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Big-Tech Probe Goes Back to Deals FTC Once Saw as Safe to Ignore

Feb. 12, 2020, 9:00 AM

Over the last decade, major technology companies made a handful of enormous acquisitions — Facebook Inc.’s 2014 purchase of WhatsApp; Microsoft Corp.’s 2016 deal for LinkedIn; Amazon.com Inc.’s 2017 acquisition of Whole Foods — and a huge number of tiny deals. In the latest sign that public officials are re-examining the permissive approach they’ve taken to the industry, the U.S. Federal Trade Commission demanded new information this week about deals too small to draw its attention when they happened.

The request covers hundreds of startup acquisitions that Alphabet Inc., Apple Inc., Amazon, Facebook and Microsoft weren’t required to report to regulators. The FTC now wants to know whether those “potentially anticompetitive acquisitions of nascent or potential competitors” should have been blocked, even though they flew way under the traditional antitrust radar.

Andrew Gavil, a Howard University law professor who was the director of the FTC’s office of policy planning from 2012 to 2014, said the sheer number of deals in tech over the last decade merit a second look. “You could have an acquisition that would look too small if you’re just looking at the numbers because you’re not measuring the impact correctly,” he said. “They’re going to be looking for patterns.”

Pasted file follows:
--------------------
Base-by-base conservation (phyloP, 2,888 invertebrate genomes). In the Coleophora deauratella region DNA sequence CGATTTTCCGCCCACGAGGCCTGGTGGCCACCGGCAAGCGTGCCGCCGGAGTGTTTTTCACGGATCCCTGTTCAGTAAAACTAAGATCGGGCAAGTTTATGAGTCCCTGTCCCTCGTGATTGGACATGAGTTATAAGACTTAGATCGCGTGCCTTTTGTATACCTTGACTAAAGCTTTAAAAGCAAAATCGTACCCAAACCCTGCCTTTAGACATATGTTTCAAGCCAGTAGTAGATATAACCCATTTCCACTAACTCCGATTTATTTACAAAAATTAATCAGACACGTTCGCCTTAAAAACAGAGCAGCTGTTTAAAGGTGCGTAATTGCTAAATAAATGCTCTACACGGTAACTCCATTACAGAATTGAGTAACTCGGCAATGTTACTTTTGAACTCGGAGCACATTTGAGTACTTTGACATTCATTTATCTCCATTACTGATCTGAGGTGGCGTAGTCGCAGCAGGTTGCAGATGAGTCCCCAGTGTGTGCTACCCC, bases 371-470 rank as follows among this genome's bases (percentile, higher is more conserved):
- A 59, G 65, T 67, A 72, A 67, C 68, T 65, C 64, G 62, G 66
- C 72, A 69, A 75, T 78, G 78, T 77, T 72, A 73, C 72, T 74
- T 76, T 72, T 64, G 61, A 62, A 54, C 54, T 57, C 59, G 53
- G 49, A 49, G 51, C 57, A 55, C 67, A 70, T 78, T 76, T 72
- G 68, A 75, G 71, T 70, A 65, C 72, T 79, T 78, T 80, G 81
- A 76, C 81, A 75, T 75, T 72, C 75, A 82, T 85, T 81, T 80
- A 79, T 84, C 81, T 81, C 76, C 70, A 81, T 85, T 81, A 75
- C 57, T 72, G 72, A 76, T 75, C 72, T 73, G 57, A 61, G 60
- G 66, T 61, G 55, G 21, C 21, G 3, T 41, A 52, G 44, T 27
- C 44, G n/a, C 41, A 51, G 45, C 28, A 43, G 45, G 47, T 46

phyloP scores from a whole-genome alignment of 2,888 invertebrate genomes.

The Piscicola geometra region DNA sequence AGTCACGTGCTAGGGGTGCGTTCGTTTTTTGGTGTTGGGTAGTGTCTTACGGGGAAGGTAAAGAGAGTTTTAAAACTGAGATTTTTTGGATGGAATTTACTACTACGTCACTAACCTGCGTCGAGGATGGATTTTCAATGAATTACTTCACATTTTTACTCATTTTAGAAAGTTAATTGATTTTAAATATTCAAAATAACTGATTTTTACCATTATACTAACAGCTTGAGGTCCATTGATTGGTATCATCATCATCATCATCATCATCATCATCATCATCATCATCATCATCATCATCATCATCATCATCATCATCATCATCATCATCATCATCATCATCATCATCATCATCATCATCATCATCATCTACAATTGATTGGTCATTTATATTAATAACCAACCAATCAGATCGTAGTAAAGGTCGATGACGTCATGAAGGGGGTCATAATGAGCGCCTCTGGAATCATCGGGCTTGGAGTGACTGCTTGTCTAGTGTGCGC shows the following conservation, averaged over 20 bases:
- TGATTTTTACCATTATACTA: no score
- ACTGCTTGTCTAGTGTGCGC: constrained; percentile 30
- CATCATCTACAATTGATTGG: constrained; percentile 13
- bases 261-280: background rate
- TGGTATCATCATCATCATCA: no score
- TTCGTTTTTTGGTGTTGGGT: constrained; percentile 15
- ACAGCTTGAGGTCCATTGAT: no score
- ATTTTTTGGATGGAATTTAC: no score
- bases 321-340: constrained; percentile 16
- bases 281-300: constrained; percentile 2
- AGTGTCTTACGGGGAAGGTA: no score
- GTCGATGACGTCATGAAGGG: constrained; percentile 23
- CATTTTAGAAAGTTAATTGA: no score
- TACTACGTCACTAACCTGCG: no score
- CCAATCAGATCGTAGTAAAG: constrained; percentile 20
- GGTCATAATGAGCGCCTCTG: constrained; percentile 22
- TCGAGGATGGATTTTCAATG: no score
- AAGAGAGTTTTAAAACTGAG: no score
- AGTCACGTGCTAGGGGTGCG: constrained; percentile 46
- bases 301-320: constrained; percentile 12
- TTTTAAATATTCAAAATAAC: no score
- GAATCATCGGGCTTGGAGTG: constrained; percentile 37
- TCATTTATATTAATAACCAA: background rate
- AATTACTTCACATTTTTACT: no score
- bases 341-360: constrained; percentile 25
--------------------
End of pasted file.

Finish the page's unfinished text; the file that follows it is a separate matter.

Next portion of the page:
Large tech companies gobble up startups for various reasons. Many times they want technical talent. Other times they want to integrate a small company’s products into their own. Startups can also have desirable pools of users or tantalizing data that will improve a larger company’s existing products. Critics of the industry say big tech companies have a habit of buying out emerging rivals before they pose a real threat. They’ve also expressed concern that companies that already hold enormous amounts of data can quickly accumulate more though startup deals, either for advertising purposes, or as a way to undermine rivals.

U.S. Senator Elizabeth Warren, a Democrat running for president, has described a “kill zone,” where the largest tech companies try to drive startups out of business or acquire them to shut them down. Even companies that grow large enough to go public worry they’re still beholden to the biggest industry players.

In written comments to Congressional investigators Tuesday, FTC Chairman Joseph Simons said he was aware of concerns about “killer acquisitions” intended to squash competitors. “We are taking this issue very seriously,” he said. In a call with reporters, he described the new review of smaller mergers as a policy project, not a law enforcement action. “We want to at least be aware of what we’ve been missing, why they were not filed, the significance of those transactions, and whether there’s something we need to change moving forward,” he said.